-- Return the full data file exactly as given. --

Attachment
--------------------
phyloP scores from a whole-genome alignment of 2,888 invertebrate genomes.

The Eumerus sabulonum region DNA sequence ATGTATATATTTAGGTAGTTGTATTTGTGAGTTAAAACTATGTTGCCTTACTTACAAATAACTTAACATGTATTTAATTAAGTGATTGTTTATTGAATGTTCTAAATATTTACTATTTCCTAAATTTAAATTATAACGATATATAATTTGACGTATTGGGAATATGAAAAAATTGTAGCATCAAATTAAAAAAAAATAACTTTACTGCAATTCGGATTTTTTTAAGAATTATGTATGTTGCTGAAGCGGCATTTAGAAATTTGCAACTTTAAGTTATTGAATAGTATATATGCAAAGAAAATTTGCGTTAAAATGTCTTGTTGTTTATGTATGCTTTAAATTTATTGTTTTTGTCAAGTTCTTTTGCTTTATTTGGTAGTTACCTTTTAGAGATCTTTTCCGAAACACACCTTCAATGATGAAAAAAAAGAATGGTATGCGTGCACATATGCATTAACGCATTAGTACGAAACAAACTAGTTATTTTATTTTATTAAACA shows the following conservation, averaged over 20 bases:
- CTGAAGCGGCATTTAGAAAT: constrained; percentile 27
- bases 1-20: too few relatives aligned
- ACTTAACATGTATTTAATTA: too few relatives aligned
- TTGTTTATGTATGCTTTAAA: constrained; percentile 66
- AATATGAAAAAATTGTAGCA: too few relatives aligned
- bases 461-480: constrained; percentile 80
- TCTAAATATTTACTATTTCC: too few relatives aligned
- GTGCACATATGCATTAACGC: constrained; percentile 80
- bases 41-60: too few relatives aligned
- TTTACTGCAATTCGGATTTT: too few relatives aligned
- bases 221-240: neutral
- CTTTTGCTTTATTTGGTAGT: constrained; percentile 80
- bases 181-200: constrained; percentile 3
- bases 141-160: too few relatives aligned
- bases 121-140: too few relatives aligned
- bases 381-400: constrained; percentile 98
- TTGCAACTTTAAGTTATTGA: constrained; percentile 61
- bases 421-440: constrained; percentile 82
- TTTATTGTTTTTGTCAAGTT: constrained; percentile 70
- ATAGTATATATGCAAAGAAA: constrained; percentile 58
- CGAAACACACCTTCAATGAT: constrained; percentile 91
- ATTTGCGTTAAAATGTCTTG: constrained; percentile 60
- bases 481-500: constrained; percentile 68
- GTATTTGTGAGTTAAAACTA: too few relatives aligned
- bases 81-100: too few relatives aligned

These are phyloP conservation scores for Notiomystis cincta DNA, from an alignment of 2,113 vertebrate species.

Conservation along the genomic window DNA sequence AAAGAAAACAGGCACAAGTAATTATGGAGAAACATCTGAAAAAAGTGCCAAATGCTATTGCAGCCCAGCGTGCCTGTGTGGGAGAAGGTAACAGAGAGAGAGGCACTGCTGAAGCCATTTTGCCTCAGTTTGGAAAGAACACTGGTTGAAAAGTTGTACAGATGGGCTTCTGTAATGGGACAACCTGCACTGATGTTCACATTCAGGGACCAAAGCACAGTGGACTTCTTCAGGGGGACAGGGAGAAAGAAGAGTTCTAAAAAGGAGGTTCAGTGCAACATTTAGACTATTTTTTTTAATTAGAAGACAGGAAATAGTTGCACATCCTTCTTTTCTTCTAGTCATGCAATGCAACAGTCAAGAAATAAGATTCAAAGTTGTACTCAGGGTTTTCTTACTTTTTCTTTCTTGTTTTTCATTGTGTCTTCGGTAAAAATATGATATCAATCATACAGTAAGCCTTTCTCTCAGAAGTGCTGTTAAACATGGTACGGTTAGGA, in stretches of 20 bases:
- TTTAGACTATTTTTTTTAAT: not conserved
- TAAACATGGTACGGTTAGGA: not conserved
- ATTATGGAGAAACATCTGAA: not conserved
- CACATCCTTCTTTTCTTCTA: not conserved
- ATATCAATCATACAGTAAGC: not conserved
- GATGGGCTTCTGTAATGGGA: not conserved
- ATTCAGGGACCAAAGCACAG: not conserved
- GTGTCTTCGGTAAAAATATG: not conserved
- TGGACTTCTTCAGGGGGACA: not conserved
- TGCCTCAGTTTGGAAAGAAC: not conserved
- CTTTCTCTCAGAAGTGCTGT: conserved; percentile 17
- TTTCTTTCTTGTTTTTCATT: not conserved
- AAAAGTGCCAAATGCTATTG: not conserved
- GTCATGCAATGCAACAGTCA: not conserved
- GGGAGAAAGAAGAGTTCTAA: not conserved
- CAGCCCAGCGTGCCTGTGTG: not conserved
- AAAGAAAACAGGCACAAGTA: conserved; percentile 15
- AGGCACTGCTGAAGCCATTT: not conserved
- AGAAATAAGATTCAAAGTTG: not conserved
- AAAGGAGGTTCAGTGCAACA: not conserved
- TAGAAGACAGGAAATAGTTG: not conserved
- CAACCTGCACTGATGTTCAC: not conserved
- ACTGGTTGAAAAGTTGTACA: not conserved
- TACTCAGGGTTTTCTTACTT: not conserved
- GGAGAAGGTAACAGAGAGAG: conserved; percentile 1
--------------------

phyloP scores from a whole-genome alignment of 2,888 invertebrate genomes.

The Eumerus sabulonum region DNA sequence ATGTATATATTTAGGTAGTTGTATTTGTGAGTTAAAACTATGTTGCCTTACTTACAAATAACTTAACATGTATTTAATTAAGTGATTGTTTATTGAATGTTCTAAATATTTACTATTTCCTAAATTTAAATTATAACGATATATAATTTGACGTATTGGGAATATGAAAAAATTGTAGCATCAAATTAAAAAAAAATAACTTTACTGCAATTCGGATTTTTTTAAGAATTATGTATGTTGCTGAAGCGGCATTTAGAAATTTGCAACTTTAAGTTATTGAATAGTATATATGCAAAGAAAATTTGCGTTAAAATGTCTTGTTGTTTATGTATGCTTTAAATTTATTGTTTTTGTCAAGTTCTTTTGCTTTATTTGGTAGTTACCTTTTAGAGATCTTTTCCGAAACACACCTTCAATGATGAAAAAAAAGAATGGTATGCGTGCACATATGCATTAACGCATTAGTACGAAACAAACTAGTTATTTTATTTTATTAAACA shows the following conservation, averaged over 20 bases:
- CTGAAGCGGCATTTAGAAAT: constrained; percentile 27
- bases 1-20: too few relatives aligned
- ACTTAACATGTATTTAATTA: too few relatives aligned
- TTGTTTATGTATGCTTTAAA: constrained; percentile 66
- AATATGAAAAAATTGTAGCA: too few relatives aligned
- bases 461-480: constrained; percentile 80
- TCTAAATATTTACTATTTCC: too few relatives aligned
- GTGCACATATGCATTAACGC: constrained; percentile 80
- bases 41-60: too few relatives aligned
- TTTACTGCAATTCGGATTTT: too few relatives aligned
- bases 221-240: neutral
- CTTTTGCTTTATTTGGTAGT: constrained; percentile 80
- bases 181-200: constrained; percentile 3
- bases 141-160: too few relatives aligned
- bases 121-140: too few relatives aligned
- bases 381-400: constrained; percentile 98
- TTGCAACTTTAAGTTATTGA: constrained; percentile 61
- bases 421-440: constrained; percentile 82
- TTTATTGTTTTTGTCAAGTT: constrained; percentile 70
- ATAGTATATATGCAAAGAAA: constrained; percentile 58
- CGAAACACACCTTCAATGAT: constrained; percentile 91
- ATTTGCGTTAAAATGTCTTG: constrained; percentile 60
- bases 481-500: constrained; percentile 68
- GTATTTGTGAGTTAAAACTA: too few relatives aligned
- bases 81-100: too few relatives aligned

These are phyloP conservation scores for Notiomystis cincta DNA, from an alignment of 2,113 vertebrate species.

Conservation along the genomic window DNA sequence AAAGAAAACAGGCACAAGTAATTATGGAGAAACATCTGAAAAAAGTGCCAAATGCTATTGCAGCCCAGCGTGCCTGTGTGGGAGAAGGTAACAGAGAGAGAGGCACTGCTGAAGCCATTTTGCCTCAGTTTGGAAAGAACACTGGTTGAAAAGTTGTACAGATGGGCTTCTGTAATGGGACAACCTGCACTGATGTTCACATTCAGGGACCAAAGCACAGTGGACTTCTTCAGGGGGACAGGGAGAAAGAAGAGTTCTAAAAAGGAGGTTCAGTGCAACATTTAGACTATTTTTTTTAATTAGAAGACAGGAAATAGTTGCACATCCTTCTTTTCTTCTAGTCATGCAATGCAACAGTCAAGAAATAAGATTCAAAGTTGTACTCAGGGTTTTCTTACTTTTTCTTTCTTGTTTTTCATTGTGTCTTCGGTAAAAATATGATATCAATCATACAGTAAGCCTTTCTCTCAGAAGTGCTGTTAAACATGGTACGGTTAGGA, in stretches of 20 bases:
- TTTAGACTATTTTTTTTAAT: not conserved
- TAAACATGGTACGGTTAGGA: not conserved
- ATTATGGAGAAACATCTGAA: not conserved
- CACATCCTTCTTTTCTTCTA: not conserved
- ATATCAATCATACAGTAAGC: not conserved
- GATGGGCTTCTGTAATGGGA: not conserved
- ATTCAGGGACCAAAGCACAG: not conserved
- GTGTCTTCGGTAAAAATATG: not conserved
- TGGACTTCTTCAGGGGGACA: not conserved
- TGCCTCAGTTTGGAAAGAAC: not conserved
- CTTTCTCTCAGAAGTGCTGT: conserved; percentile 17
- TTTCTTTCTTGTTTTTCATT: not conserved
- AAAAGTGCCAAATGCTATTG: not conserved
- GTCATGCAATGCAACAGTCA: not conserved
- GGGAGAAAGAAGAGTTCTAA: not conserved
- CAGCCCAGCGTGCCTGTGTG: not conserved
- AAAGAAAACAGGCACAAGTA: conserved; percentile 15
- AGGCACTGCTGAAGCCATTT: not conserved
- AGAAATAAGATTCAAAGTTG: not conserved
- AAAGGAGGTTCAGTGCAACA: not conserved
- TAGAAGACAGGAAATAGTTG: not conserved
- CAACCTGCACTGATGTTCAC: not conserved
- ACTGGTTGAAAAGTTGTACA: not conserved
- TACTCAGGGTTTTCTTACTT: not conserved
- GGAGAAGGTAACAGAGAGAG: conserved; percentile 1